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 The triumphs and challenges of the political arena shape an extraordinarily candid, often lyrical, memoir from former Vermont governor and current Deputy US Secretary of Education Kunin. Viewing her life through the prism of political involvement, the author, whose personal journey would seem sufficiently compelling for a more traditional narrative, instead delivers an alternately wry, intense, amusing, and elegant meditation on why anybody--from the standard male go-getter to a doctor's wife and mother of four like Kunin--would submit to the grinding pressures of public service. Born in Switzerland on the eve of Hitler's rise, Kunin, with her widowed mother and adored older brother, arrived in America at age six and gradually settled into the customary path for women of her generation, putting aside a fledgling career in journalism for marriage and family. Community and civic involvement led accidentally--and hilariously--to an unsuccessful race for the Burlington Board of Aldermen. It was the springboard for her ascent, in 12 short years, from freshman representative to first woman governor of the state. Sparing none of the gritty details of legislative infighting, the demands of juggling family and career, and the constant battle to control her ``political demons: fear, self-doubt, and paranoia,'' Kunin nevertheless conveys a passionate appreciation for the ``infinite possibility of politics,'' celebrated here as a deeply personal and simultaneously quite public art form (``...I could express my inner self in politics. Political action was a creative process, drawing on my emotions and intellect....''). Accordingly, Kunin's efforts on behalf of such cherished issues as education, the environment, child care, and women's rights are depicted as the inevitable culmination of observing of the surrounding world. Compulsory reading for anyone, male or female, who has ever pondered the mysteries of political life. (16 pages of b&w photographs--not seen)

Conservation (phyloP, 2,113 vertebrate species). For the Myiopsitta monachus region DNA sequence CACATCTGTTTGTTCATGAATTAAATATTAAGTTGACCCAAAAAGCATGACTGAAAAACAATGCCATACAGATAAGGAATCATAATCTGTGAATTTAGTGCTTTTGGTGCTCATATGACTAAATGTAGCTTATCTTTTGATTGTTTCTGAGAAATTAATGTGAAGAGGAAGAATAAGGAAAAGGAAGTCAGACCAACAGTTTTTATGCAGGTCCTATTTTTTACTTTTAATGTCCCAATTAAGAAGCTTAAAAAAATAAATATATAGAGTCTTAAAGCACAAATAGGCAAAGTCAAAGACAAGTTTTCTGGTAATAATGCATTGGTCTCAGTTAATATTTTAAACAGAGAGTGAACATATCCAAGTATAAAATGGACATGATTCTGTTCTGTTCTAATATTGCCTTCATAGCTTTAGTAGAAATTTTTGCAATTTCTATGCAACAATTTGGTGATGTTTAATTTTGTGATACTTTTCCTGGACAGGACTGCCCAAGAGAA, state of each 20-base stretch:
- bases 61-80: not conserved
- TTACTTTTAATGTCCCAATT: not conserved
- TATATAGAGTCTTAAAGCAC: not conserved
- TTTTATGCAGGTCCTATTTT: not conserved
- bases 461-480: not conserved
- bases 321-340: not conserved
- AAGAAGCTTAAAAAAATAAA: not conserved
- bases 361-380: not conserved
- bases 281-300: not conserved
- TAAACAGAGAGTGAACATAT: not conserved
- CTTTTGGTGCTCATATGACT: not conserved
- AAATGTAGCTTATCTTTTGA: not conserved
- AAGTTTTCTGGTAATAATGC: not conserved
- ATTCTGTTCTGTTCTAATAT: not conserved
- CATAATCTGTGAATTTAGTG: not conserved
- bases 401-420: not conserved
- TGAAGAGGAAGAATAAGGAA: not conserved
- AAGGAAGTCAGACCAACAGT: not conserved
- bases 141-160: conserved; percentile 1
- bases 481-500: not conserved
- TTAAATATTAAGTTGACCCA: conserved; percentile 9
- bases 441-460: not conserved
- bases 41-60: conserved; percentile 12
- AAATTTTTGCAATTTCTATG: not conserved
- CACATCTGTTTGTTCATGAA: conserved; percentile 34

Pub Date: March 1st, 1994
ISBN: 0-679-41181-X
Page count: 416pp
Publisher: Knopf
Review Posted Online:
Kirkus Reviews Issue: Feb. 15th, 1994